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Chrysler Fiat TPMS Auto Learn Headaches

Chrysler was one of the first manufacturers to use a TPMS relearn procedure that does not require a tool or special process. Easy? Well, the longer you work on cars, you know it’s usually more complicated than what the manufacturer says.

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Chrysler was one of the first manufacturers to use a TPMS relearn procedure that does not require a tool or special process. Instead, just drive the vehicle for a minimum of five minutes (10-minute minimum for some RAM trucks) at speeds above 15 mph. Easy? It can be a simple procedure. But the longer you work on cars, you know that when a manufacturer makes a system simple on the surface, it is usually more complicated to service. 

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There are two contrasting styles of relearns. GM and Ford TPMS systems use a relearn procedure that starts with putting the vehicle into a learning mode with button or ignition key actuation. During the relearn mode, the sensors are activated with a TPMS tool in a sequence. If the TPMS system receives the four signals and IDs, the relearn procedure is completed while stationary. On the other hand, the Chrysler auto relearn looks for frequently transmitted sensor IDs during the test drive. 

The central receiver module Wireless Ignition Node (WIN) receives the TPMS signals. The module communicates with the instrument cluster and the TPMS light.

In the service information, it says a five- to 20-minute test drive above 15 mph is required to relearn the TPMS sensors on the vehicle. 

The key to diagnosing a Chrysler TPMS system is to know what modules handle the TPMS functions and where the antennas are located.

Why five to 20 minutes? Simply, the antennas need to receive a specific number of signals from each sensor. During this time, it is possible they will receive signals at 433 MHz from other vehicles. Why a 20-minute limit? If it takes longer than 20 minutes, the auto-relearn procedure is stopped and is started again during the next key cycle. 

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Why 15 mph? At this speed, it triggers small accelerometers causing the sensors to transmit. If the antenna receives enough signals from the sensors on the vehicle, it turns the TPMS light off and clears active codes.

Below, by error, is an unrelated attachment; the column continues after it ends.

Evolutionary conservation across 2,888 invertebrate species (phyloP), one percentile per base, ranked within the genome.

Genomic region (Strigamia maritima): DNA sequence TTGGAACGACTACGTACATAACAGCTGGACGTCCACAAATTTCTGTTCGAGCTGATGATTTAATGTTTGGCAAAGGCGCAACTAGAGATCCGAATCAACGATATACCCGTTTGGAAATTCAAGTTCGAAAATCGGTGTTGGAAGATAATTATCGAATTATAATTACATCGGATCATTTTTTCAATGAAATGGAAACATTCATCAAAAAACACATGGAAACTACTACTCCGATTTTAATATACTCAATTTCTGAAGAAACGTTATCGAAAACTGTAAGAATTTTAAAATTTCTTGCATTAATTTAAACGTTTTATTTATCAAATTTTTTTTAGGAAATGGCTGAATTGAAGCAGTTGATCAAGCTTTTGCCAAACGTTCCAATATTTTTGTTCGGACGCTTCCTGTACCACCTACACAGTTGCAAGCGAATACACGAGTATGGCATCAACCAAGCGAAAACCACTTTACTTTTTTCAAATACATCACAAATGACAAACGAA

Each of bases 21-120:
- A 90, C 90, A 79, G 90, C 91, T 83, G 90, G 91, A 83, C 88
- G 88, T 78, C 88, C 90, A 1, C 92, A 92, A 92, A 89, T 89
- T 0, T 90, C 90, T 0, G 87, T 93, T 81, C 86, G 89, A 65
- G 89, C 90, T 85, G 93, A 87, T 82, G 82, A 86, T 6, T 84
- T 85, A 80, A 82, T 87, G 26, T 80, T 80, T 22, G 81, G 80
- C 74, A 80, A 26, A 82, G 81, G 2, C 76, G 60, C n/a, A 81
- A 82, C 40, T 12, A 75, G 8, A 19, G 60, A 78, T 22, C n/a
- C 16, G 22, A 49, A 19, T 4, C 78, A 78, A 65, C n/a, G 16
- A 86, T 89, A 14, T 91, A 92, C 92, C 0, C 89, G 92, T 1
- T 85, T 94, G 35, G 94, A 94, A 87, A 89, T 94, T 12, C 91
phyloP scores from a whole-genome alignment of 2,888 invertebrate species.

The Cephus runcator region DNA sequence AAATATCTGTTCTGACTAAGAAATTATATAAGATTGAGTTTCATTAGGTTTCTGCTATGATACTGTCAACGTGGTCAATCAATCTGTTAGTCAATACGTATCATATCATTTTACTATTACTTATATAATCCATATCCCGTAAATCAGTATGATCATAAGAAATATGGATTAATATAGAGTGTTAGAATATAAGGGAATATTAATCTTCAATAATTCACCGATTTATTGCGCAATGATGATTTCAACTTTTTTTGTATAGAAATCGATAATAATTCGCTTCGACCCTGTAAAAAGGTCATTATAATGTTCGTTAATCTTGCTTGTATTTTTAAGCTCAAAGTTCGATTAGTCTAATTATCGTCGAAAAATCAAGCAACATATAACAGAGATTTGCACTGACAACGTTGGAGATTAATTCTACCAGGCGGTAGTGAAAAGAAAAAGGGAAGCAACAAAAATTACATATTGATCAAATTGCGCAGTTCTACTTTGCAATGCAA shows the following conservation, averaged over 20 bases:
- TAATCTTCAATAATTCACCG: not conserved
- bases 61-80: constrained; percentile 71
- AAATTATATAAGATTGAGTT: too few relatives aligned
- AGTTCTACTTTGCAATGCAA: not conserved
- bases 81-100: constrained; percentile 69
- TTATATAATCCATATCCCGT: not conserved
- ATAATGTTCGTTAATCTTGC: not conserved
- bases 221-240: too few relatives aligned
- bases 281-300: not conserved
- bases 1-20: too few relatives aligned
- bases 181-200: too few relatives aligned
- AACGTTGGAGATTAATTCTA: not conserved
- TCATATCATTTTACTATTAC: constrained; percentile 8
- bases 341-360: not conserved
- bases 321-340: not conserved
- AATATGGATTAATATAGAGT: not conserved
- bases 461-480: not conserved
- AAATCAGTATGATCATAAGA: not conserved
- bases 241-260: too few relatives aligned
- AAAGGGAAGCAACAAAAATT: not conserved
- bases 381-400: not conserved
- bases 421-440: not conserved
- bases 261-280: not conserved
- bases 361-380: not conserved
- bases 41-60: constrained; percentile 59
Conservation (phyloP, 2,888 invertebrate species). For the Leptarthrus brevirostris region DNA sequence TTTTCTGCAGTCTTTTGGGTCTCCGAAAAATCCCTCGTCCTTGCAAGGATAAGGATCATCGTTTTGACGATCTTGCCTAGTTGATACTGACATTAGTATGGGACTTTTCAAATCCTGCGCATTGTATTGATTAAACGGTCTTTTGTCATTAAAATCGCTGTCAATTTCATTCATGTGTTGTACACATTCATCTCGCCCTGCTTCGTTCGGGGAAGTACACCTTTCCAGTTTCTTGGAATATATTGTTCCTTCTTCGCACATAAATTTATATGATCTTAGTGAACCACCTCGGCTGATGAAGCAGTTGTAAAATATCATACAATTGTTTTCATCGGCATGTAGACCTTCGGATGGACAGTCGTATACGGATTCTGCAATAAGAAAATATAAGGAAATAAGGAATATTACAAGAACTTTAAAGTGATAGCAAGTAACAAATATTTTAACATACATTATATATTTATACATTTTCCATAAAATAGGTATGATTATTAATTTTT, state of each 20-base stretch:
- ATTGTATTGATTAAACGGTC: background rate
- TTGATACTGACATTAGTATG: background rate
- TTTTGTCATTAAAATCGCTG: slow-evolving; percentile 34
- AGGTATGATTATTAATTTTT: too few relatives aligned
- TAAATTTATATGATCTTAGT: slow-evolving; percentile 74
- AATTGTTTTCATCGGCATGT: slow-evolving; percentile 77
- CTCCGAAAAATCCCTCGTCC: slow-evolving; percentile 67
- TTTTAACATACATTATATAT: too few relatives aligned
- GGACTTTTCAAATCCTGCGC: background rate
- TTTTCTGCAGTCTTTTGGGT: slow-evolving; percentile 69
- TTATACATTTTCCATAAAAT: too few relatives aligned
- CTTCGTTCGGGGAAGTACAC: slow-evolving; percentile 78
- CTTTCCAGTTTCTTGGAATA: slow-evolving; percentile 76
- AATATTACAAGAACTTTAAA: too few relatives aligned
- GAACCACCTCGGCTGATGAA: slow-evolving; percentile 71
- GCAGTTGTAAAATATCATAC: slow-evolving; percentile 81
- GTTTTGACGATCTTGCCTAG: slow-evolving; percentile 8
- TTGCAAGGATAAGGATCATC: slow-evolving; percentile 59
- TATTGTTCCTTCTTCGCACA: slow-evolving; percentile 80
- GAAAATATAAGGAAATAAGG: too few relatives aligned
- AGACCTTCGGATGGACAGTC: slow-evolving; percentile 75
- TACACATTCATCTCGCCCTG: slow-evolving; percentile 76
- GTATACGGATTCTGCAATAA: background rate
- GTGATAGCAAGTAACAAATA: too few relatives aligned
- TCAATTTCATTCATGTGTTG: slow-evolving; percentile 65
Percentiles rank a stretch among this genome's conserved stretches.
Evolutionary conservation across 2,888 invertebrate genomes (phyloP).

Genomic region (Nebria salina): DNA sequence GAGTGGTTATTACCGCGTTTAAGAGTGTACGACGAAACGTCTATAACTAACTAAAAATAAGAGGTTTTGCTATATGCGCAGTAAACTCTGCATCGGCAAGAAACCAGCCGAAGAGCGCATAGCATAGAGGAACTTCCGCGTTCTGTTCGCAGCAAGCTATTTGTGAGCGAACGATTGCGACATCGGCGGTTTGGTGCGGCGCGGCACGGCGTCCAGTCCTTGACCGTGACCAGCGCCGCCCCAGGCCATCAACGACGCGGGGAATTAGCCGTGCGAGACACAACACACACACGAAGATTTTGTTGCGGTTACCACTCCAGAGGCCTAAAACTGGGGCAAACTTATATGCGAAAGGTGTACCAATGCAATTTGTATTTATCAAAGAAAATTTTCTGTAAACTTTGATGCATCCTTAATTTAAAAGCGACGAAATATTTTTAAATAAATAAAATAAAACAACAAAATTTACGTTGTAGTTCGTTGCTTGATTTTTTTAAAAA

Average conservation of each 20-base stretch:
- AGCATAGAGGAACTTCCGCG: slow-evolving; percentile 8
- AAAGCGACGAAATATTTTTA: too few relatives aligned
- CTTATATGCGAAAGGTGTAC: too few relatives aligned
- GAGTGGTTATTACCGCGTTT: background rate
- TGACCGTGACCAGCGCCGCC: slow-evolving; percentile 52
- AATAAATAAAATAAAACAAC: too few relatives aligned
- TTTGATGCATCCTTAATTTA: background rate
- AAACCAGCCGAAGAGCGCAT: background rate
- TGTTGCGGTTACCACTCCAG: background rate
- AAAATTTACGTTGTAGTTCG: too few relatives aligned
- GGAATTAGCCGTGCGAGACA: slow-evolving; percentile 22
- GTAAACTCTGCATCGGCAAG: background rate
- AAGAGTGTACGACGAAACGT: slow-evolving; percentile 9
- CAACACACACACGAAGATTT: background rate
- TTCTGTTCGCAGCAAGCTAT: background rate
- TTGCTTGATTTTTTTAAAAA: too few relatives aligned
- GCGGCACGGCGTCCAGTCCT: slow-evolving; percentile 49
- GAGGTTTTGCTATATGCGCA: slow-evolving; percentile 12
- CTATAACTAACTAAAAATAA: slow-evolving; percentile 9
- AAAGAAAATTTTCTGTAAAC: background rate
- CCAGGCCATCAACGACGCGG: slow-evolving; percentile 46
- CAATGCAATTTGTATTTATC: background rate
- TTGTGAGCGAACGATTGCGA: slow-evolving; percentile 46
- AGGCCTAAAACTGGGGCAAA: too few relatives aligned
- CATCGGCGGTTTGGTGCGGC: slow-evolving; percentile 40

Is There A Better Way?

Wasting time on a five- to 20-minute test drive to turn off the TPMS light is not very profitable. But, letting the customer leave with the TPMS light on with the promise that it will go out does not instill confidence. With the use of a TPMS tool, you can turn off the light and know that it will stay out.

With a dedicated TPMS tool, you can capture the sensor ID numbers and position on the vehicle. Using the OBDII connection, the tool can program the IDs and locations into the module. The tool can even check for codes and perform diagnostics. 

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Diagnostics

The key to diagnosing a Chrysler TPMS system is to know what modules handle the TPMS functions and where the antennas are located. 

The base TPMS system consists of four or five sensors. The central receiver module Wireless Ignition Node (WIN) receives the signals. The module communicates with the instrument cluster and the TPMS light. The premium TPMS system consists of four sensors, a wireless control module (WIN) and three wheel sensor transponders located in three of the four wheel wells. Each sensor transmits tire pressure data approximately once every minute. Each sensor’s broadcast is uniquely coded so the Sentry Key Remote Entry Module (SKREEM) can monitor the state of each of the sensors on the four rotating road wheels. 

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Upon detection of a warning or fault condition, the WIN will send a request to the module that controls the indicator lamp (and the text display if equipped with the premium system) via the vehicle bus system to illuminate or flash the indicator lamp. Also, upon detection of a warning or fault condition, the electronic display will send a request to sound the “chime.” The WIN will store all warning and fault conditions, placard pressure values and low-pressure threshold values (lamp ON and OFF) in memory that can be accessed through diagnostic communication. If new sensors are introduced to the vehicle, the data stored for the sensor being replaced will be deleted.

The WIN will also store all wheel sensor IDs, locations and faults in its memory that can be accessed through diagnostic communication. All other data values transmitted from each active wheel sensor (not the spare tire) are also stored in the WIN memory. After a sensor has been replaced, the WIN automatically learns and stores the sensor IDs while driving continuously above 15 mph (24 km/h) for 10 minutes. The learning sequence will initiate when the vehicle has been stopped for more than 20 minutes.

Check out the rest of the November digital edition of Tire Review here.

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